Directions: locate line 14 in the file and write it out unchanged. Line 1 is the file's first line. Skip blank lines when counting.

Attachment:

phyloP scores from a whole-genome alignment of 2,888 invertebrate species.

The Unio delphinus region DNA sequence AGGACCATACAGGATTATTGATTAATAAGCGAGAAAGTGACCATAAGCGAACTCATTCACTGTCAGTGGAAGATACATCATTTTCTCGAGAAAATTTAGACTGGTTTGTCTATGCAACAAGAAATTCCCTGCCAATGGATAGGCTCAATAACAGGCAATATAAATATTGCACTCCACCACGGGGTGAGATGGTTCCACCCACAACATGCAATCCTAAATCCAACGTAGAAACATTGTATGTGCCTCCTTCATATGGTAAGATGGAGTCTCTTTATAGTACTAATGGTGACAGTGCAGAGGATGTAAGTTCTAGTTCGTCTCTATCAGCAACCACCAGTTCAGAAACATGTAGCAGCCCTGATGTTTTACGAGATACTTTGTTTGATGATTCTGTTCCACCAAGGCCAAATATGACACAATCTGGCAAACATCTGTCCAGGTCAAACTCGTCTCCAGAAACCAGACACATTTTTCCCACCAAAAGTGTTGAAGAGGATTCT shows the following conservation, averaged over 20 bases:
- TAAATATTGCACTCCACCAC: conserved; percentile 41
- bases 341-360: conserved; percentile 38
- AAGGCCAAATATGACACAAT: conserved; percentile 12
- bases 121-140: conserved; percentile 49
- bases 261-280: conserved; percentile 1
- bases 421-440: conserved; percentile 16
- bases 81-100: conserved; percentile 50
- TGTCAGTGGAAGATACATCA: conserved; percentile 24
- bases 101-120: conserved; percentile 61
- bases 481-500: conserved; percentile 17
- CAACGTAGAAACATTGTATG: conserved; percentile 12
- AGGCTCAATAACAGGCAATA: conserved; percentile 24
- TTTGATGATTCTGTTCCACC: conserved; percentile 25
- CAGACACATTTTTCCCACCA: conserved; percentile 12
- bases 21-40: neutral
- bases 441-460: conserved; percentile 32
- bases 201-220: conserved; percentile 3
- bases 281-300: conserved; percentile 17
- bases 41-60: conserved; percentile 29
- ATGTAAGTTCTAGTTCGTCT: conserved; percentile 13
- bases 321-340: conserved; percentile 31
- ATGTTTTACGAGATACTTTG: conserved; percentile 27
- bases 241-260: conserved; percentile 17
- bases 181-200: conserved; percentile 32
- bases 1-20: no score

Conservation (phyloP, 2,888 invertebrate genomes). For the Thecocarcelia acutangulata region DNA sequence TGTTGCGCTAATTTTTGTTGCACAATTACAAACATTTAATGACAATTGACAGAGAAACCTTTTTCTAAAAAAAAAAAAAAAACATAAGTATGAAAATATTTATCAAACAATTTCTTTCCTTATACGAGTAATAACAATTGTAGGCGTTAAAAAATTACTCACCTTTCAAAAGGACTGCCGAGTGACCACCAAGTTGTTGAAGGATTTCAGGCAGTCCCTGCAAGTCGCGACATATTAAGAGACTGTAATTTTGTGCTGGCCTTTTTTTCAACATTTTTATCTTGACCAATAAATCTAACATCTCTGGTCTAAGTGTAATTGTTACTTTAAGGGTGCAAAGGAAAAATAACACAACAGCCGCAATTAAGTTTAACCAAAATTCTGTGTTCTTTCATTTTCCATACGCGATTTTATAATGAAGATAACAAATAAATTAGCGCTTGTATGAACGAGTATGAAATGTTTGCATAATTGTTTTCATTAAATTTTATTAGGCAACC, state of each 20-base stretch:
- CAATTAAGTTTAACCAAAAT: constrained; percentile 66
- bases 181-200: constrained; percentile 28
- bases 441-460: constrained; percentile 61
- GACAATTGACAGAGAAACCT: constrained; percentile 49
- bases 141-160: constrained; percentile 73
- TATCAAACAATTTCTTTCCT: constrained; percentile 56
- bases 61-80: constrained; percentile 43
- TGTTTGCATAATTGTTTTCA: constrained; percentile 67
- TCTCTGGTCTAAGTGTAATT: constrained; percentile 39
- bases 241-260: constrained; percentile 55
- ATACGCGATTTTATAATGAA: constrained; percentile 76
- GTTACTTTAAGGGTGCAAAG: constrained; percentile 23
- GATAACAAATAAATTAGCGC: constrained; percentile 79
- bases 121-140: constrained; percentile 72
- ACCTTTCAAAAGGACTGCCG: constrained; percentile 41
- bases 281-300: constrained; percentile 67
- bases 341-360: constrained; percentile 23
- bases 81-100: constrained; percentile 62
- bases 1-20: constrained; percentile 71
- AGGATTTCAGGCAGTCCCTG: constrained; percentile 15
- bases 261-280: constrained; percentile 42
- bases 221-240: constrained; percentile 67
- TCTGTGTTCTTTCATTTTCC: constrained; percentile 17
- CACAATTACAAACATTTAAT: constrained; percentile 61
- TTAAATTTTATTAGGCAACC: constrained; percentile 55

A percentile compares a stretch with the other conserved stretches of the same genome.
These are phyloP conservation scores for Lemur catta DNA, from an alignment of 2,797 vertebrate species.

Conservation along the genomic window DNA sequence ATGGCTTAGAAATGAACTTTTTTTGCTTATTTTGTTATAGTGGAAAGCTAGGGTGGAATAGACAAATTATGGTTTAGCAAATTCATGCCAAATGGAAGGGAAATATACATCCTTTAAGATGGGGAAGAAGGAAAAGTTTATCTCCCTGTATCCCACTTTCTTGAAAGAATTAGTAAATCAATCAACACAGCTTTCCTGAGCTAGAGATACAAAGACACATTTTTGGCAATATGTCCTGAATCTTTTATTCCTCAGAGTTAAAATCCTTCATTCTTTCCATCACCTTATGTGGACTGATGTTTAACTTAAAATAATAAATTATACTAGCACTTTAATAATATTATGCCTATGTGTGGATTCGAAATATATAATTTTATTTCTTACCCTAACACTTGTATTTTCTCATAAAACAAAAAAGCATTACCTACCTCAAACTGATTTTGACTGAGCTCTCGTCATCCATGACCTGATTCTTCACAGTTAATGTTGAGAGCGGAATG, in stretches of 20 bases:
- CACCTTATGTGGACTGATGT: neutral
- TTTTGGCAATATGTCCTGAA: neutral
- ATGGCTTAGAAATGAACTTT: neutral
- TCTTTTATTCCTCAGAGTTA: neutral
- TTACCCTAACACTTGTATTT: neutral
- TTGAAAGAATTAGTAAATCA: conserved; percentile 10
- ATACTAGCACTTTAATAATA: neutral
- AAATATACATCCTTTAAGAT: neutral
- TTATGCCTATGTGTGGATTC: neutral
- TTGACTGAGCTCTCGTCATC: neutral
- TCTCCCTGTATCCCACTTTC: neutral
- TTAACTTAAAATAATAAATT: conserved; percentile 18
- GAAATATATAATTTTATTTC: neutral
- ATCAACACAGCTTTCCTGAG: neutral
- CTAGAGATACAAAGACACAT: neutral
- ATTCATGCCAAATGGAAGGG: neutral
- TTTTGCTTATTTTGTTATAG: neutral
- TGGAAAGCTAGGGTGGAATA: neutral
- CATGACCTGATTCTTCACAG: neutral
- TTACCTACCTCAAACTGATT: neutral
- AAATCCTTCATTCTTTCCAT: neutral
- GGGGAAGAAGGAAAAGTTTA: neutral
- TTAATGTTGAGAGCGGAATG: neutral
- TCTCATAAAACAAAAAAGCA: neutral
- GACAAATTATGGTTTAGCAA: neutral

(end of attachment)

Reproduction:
- AGGCTCAATAACAGGCAATA: conserved; percentile 24